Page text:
- INDCs should be embedded into existing domestic development strategies to ensure political buy-in and advance development goals. Further, quantification of non-GHG benefits such as employment, air quality, and economic growth can help increase political support.
- The Lima COP decision and INDC submissions to date provide a starting point for countries on the types of upfront information that can facilitate transparency of INDCs.
- The variety of design options (contribution types) that exist for INDCs is reflective of the diversity of national circumstances and should allow for every country to submit a contribution.
- While many countries plan to include an adaptation component in their INDCs, some do not consider INDCs to be the right vehicle for communicating adaptation efforts.
- Countries can build on past efforts (Low Emission Development Strategies (LEDS), Nationally Appropriate Mitigation Actions (NAMAs), national communications, technology needs assessments, etc.) to design their INDCs. In some cases, existing information can be used, requiring little new data and analysis.
- Monitoring, Reporting and Verification (MRV) of INDCs can build on past efforts, such as GHG inventories, Biennial Update Reports (BUR), and MRV systems for NAMAs.
- Linking GHG emissions reductions with cost assessments and finance options is seen as a challenge by many countries but is considered essential to ensure implementation of INDCs.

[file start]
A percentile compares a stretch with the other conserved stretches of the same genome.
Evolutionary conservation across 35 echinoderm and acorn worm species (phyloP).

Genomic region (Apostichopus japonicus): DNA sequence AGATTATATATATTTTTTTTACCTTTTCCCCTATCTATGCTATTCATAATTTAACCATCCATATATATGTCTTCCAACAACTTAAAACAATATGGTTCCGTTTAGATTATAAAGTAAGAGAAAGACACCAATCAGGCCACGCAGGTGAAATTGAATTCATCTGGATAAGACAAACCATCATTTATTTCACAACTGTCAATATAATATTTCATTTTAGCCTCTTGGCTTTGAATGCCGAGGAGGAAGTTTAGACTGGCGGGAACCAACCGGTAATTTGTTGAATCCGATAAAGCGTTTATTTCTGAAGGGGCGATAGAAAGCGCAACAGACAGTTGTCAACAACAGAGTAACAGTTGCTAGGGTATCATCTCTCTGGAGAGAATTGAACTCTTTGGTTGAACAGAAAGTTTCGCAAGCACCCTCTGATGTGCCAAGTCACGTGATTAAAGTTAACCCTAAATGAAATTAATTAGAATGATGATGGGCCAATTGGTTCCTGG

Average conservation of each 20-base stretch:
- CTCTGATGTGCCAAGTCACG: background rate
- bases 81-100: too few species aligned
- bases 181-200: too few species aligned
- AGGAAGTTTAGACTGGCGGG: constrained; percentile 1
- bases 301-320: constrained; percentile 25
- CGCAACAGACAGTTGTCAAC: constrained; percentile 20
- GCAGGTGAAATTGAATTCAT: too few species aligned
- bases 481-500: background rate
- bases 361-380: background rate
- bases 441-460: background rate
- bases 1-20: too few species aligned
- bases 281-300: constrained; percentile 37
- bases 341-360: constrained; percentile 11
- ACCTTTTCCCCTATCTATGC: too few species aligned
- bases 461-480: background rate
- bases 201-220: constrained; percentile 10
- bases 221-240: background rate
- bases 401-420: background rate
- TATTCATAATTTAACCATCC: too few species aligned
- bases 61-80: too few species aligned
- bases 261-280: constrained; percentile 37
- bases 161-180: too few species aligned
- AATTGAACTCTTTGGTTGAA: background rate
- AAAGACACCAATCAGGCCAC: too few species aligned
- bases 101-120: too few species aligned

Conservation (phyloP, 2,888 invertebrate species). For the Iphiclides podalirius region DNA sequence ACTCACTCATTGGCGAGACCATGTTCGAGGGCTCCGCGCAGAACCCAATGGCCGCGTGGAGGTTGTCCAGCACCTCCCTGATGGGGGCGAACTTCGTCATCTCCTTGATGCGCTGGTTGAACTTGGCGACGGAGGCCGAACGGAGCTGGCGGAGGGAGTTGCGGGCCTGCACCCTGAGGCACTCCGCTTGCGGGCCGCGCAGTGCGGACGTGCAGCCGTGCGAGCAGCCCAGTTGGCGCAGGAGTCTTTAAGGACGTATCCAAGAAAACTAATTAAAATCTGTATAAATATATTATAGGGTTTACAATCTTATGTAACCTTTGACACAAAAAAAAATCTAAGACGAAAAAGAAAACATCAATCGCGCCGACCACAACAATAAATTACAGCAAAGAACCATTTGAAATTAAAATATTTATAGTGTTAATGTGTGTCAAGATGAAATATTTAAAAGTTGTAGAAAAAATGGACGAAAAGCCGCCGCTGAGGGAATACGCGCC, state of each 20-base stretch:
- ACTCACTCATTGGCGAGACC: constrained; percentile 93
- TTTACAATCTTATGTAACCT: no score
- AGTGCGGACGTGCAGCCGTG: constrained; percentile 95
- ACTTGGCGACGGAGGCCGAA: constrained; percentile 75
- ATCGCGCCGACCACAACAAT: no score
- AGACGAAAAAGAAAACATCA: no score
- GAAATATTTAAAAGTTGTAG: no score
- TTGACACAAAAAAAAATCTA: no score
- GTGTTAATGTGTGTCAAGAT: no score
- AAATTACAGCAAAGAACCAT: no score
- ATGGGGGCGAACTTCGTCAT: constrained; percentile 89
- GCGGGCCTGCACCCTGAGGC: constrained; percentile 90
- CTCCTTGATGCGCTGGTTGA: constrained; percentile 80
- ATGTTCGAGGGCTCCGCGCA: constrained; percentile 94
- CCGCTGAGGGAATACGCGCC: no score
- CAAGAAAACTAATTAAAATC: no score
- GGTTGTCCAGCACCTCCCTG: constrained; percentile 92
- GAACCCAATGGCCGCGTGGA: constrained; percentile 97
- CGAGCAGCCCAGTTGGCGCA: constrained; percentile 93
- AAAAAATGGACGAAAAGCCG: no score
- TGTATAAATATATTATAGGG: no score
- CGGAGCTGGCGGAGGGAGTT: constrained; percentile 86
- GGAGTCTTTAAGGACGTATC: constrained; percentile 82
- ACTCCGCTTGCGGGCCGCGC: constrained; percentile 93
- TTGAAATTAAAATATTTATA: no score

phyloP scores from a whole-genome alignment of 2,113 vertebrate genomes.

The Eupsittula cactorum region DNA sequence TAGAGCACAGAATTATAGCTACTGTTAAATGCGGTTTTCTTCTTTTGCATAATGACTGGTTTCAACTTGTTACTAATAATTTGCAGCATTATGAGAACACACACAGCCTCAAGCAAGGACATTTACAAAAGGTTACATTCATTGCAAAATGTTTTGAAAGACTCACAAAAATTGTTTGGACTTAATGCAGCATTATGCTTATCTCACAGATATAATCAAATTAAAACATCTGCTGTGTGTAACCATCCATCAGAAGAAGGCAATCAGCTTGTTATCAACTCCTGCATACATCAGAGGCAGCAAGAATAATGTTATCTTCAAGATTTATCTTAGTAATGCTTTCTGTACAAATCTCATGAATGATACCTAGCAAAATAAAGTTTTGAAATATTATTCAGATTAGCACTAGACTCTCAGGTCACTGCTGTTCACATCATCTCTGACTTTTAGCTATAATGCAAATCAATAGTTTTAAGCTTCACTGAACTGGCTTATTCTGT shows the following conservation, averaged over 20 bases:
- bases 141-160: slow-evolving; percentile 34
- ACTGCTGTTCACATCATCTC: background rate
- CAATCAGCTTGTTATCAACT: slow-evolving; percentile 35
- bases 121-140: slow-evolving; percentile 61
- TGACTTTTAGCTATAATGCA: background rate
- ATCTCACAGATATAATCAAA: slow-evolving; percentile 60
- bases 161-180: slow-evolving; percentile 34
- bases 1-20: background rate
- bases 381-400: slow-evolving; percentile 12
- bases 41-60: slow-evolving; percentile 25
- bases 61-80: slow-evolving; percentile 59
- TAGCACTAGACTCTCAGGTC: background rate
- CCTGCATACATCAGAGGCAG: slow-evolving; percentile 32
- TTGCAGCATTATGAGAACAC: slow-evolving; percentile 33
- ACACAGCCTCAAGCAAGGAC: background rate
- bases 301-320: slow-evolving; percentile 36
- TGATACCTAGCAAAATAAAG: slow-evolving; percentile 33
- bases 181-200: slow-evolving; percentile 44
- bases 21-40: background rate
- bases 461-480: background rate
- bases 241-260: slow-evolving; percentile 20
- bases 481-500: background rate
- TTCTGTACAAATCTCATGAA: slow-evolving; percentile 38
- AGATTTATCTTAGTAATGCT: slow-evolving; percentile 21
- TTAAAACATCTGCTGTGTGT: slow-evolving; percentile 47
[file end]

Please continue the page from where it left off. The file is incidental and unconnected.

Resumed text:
- Synergies between adaptation and mitigation can offer countries win-win opportunities in the context of INDC design.
Looking forward to the months following the workshop, a country representative from Egypt explained, "The workshop offered plenty of opportunity for country experience exchange. As we are facing the same barriers, solutions can often be transferred. We hope to continue sharing experiences and hope to receive backstopping technical support (e.g. webinars)."
- Anja Wucke, GIZ - Workshop Objectives & German INDC Support
- Yamil Bonduki, UNDP - Dialogues on INDCs & INDC Preparations Update
- Jacob Werksman, EU - Learning from Countries' Experiences
- Fernando Farias, Chile - Learning from Countries' Experiences
- El Hadji Mbaye Diagne, Senegal - Prioritization of Sectors
- Daniel Buira, Mexico - Learning from Countries' Experiences
- Pascal Girot, Costa Rica - Quantifying Expected Emissions Reductions
- Kakhaber Mdivani, Georgia - Selecting INDC Reference Point
- Mohamed Boussaid, Morocco - Assessing Costs of Mitigation Actions
- Syamsidar Thamrin, Indonesia - Embedding INDCs in LEDS
- Moises Alvarez, Dominican Republic - Quantification of Non-GHG Benefits
- Kiran Sura, CDKN & Chris Dodwell, Ricardo-AEA - Other INDC-Related Resources
- Dennis Tirpak, WRI - INDC Preparation Guidance
- Heiner von Lupke, GIZ - Other INDC-Related Resources
- Marcos Castro, PMR - Other INDC-Related Resources